The Consumer Price Index in the UK also exceeded the average forecasts, increasing the overall negative market sentiment.
The annual rate of consumer price inflation increased to 5.4% from November’s 5.1%, the highest since March 1992. Economists polled by Reuters had expected a rise to 5.2%. Core CPI - which excludes more volatile food, energy, alcohol, and tobacco prices - rose to a record 4.2% from November’s 3.9%.
Financial markets now price in a more than 90% chance that the Bank of England will raise its main interest rate to 0.5% on Feb. 3. Last month it became the world’s first major central bank to tighten policy since the start of the COVID-19 pandemic, raising rates by 0.15%.
Even more important for the general market outlook is that the inflationary phenomenon is not limited to the United States, where inflation has skyrocketed up to 7%.
Today the Eurozone CPI is scheduled for release. According to forecasts, the markets expect it to remain at 5% year-on-year, a very worrying level.
Until next week, no additional inflation reports will be coming out in the United States, when the PCE - personal consumption expenditure and the Fed’s favorite inflation barometer – will be released.
Key points outside inflation data
High energy prices continue to set fire to the inflation flame after oil hit its highest levels in years with no expectation of a downward correction unless new political measures such as the release of strategic reserves by the United States or China are taken.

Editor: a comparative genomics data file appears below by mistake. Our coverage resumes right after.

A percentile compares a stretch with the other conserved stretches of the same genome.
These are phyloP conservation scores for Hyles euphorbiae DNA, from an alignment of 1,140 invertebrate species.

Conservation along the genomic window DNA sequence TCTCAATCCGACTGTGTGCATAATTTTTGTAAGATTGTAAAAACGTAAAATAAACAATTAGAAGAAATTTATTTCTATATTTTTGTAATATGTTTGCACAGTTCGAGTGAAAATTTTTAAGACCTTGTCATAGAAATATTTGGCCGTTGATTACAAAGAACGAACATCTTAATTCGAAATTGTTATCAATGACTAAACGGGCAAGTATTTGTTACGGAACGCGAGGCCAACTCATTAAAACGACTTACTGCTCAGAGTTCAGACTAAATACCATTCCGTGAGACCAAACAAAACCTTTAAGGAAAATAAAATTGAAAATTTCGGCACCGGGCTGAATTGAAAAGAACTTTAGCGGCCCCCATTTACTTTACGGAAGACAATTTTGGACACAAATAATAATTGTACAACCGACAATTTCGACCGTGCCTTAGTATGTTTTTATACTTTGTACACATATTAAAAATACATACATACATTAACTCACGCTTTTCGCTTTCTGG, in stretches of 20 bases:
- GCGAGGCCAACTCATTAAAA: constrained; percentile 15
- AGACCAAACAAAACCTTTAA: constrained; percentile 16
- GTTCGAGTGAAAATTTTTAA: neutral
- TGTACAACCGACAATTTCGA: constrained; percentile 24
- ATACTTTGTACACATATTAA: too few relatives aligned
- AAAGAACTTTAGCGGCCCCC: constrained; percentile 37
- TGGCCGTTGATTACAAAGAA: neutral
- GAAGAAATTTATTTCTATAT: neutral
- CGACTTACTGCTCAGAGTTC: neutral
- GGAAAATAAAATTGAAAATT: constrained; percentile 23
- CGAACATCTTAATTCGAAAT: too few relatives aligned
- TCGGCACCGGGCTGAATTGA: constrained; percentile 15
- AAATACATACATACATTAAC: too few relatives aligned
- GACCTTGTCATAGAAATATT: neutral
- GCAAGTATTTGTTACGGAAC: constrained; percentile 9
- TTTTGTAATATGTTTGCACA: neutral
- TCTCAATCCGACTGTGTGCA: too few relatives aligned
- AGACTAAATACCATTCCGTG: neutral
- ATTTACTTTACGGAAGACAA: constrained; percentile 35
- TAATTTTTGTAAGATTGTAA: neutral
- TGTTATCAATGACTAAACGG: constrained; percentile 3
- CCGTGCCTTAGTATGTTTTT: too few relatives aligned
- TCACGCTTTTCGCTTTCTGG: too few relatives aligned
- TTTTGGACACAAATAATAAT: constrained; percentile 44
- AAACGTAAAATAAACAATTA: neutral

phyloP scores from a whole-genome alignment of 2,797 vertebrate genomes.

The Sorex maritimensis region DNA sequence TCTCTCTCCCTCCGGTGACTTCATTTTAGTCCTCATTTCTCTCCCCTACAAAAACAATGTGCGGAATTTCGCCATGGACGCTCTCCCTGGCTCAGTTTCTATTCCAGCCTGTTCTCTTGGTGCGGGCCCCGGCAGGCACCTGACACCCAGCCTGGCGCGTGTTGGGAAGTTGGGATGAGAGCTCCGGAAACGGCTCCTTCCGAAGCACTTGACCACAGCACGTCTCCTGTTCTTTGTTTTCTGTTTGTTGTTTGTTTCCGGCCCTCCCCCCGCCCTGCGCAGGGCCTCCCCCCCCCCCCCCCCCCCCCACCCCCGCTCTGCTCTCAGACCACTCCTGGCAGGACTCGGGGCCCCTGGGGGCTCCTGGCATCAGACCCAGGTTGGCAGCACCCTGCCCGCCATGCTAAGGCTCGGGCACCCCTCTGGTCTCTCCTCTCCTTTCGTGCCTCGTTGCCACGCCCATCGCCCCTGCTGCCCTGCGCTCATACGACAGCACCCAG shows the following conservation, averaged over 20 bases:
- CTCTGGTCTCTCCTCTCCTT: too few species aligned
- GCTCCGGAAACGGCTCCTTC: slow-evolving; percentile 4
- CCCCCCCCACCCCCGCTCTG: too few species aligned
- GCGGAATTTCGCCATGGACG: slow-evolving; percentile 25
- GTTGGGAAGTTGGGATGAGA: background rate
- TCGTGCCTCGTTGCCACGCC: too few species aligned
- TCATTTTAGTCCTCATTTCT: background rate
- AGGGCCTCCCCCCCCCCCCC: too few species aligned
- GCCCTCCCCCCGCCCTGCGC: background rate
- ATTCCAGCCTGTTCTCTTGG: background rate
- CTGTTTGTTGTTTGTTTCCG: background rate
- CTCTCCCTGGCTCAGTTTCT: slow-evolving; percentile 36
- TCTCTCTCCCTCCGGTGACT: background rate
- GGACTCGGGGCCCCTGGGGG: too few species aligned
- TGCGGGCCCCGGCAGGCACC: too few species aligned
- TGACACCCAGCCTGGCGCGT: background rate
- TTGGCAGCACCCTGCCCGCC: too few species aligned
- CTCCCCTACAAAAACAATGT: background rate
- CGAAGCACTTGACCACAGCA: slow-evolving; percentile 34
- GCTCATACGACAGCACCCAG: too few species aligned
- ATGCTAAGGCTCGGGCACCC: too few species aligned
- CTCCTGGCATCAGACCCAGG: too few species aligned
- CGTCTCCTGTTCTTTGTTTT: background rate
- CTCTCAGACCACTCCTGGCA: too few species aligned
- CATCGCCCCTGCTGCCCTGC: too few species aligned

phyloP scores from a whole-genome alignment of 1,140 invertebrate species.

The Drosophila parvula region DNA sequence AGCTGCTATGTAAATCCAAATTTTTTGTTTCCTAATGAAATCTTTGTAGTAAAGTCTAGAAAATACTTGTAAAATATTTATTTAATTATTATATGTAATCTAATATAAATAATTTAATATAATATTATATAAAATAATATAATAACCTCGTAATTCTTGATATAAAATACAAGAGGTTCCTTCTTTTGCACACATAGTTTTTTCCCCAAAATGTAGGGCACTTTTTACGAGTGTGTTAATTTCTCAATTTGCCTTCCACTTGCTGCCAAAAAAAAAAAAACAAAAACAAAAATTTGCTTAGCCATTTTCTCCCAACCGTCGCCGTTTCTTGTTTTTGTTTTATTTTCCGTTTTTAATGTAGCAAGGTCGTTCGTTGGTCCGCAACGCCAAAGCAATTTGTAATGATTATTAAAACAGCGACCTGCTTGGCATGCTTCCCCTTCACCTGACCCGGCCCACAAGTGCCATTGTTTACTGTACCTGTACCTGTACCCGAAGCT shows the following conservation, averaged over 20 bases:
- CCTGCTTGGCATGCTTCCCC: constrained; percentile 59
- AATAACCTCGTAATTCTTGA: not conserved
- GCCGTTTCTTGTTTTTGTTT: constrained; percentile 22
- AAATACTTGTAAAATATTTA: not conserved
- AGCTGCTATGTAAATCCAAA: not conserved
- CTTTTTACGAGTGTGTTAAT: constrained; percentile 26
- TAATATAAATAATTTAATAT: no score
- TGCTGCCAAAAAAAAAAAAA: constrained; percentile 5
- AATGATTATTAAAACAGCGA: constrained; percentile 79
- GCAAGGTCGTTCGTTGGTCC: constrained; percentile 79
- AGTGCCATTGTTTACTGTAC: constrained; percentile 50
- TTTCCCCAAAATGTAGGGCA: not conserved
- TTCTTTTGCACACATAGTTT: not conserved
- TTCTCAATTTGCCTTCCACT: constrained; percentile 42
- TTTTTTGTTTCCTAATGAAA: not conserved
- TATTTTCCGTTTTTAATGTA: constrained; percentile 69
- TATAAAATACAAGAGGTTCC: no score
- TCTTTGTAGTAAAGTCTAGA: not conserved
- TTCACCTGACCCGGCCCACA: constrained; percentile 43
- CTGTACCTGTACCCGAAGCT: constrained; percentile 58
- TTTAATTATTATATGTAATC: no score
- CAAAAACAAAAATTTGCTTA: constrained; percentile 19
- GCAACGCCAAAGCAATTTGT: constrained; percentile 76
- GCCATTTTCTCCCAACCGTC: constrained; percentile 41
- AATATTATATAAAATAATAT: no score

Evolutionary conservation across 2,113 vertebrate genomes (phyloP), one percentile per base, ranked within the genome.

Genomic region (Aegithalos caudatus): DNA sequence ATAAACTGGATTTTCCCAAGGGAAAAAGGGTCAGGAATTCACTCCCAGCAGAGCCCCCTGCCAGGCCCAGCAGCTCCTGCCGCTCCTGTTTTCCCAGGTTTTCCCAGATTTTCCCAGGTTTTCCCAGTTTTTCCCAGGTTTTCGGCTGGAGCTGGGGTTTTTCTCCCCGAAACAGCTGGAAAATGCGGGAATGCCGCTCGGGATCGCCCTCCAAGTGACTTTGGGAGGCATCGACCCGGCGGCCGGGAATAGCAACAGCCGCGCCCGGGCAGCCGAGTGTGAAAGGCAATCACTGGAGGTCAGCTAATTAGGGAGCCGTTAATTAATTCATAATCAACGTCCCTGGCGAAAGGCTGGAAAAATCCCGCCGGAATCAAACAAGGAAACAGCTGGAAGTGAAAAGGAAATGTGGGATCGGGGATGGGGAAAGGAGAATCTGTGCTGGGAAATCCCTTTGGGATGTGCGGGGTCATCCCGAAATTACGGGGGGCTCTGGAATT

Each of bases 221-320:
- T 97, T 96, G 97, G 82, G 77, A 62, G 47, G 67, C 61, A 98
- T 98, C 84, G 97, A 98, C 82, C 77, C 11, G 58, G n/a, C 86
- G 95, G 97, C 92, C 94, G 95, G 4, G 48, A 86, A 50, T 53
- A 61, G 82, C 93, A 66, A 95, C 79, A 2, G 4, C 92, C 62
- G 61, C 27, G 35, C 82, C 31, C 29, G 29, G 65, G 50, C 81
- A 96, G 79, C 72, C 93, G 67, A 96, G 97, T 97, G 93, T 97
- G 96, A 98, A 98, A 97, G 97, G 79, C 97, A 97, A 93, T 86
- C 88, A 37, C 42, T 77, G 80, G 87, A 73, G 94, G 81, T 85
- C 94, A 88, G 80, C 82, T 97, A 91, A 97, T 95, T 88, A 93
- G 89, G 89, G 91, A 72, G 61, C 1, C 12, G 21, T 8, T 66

At the moment, there is no talk of this in the market. On the contrary, geopolitical tensions with Russia and Ukraine pose another open risk that could cause a greater boost to oil and Natural Gas, aggravating, even more, the price tensions.
Faced with the highly likely change in the monetary policy cycle towards more restrictive measures with higher interest rates and fewer stimulus policies, the markets continue to exhibit a high level of risk aversion.
The North American indices suffered a severe fall again yesterday. Technically, Tech100 was moving significantly away from the 100-day simple moving average - something that has not happened since April 2020 - and was approaching an important support level around 15000 through which the 200-day moving average passes. Below this zone, the entire long-term uptrend can be considered over.
The performance of GOLD was also something to talk about. After being range-bound for a long period, the precious metal broke up the resistance around 1830. Generally, such a move can be due to investors’ fears that the Federal Reserve is not aggressive enough, although it can also be caused by escalating geopolitical tension. Above the 1830 mark, the next reference level would be around 1865.
Sources: Bloomberg, Reuters.
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